My life as a cultural relics restorer in the Mogao Grottoes

By Peng Yukai, Liu Ning, Zhao Chen, Lv Qiang, Wu Chaolan (People's Daily Online) 10:34, December 06, 2021

Liu Tao, a cultural relics conservation expert at Dunhuang Academy, has been restoring the murals and sculptures of the Mogao Grottoes for more than 35 years. Liu compares his job to that of a doctor, diagnosing the culprits that caused the dilapidation and finding ways to treat them.

For Liu, undertaking a conservation project is like holding a conversation with cultural relics from thousands of years ago. "We grasp the beauty and culture of these exquisite murals while restoring them," said Liu. "Then we pass on their value to future generations through our finished work."

Usually Liu and his colleagues have to stay in caves for nearly seven hours a day to do their work. Compared to office jobs, the working environment for this profession is very demanding, as the temperature in the dark caves is much lower than the outside. Even in the scorching summer, Liu has to wear a padded jacket when he is inside the caves. Despite this, Liu feels lucky to do this job.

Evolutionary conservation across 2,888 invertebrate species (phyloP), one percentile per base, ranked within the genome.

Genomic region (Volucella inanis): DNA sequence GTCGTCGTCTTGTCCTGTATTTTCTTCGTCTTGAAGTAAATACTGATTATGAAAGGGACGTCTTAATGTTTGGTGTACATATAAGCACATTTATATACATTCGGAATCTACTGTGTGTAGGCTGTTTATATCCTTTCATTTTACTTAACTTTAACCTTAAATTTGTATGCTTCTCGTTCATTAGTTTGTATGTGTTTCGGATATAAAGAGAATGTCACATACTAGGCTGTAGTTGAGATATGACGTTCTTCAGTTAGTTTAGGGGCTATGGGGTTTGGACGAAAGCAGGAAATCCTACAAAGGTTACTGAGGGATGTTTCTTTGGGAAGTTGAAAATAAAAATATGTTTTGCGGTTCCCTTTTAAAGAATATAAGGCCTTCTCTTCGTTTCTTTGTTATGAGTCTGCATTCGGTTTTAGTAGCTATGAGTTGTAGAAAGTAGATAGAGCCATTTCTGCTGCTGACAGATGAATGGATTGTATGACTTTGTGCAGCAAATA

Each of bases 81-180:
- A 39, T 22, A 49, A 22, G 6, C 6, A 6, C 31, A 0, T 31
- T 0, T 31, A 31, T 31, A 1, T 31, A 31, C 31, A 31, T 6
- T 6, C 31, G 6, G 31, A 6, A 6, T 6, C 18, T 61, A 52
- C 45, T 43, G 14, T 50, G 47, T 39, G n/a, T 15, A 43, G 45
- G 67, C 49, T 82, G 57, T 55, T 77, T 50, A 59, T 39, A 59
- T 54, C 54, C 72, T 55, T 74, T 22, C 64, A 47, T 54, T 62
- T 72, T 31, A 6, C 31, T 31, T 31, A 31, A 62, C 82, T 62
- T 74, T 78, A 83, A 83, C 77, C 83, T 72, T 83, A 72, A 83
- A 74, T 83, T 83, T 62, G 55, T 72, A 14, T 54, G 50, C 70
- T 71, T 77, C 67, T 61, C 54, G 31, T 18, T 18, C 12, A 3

"Not everyone has the chance to restore these thousand-year-old cultural relics. It is laborious and challenging, but it gives me a strong sense of accomplishment," said Liu. "When I appreciate the murals we restored, I feel that our efforts have paid off."

Inspired by his father, Liu's son fell in love with Dunhuang culture and became an art restorer. "We can only repair a small fraction of this cultural vault. The grand conservation project takes a long time and needs generations of effort," said Liu.

(Web editor: Peng Yukai, Liang Jun)


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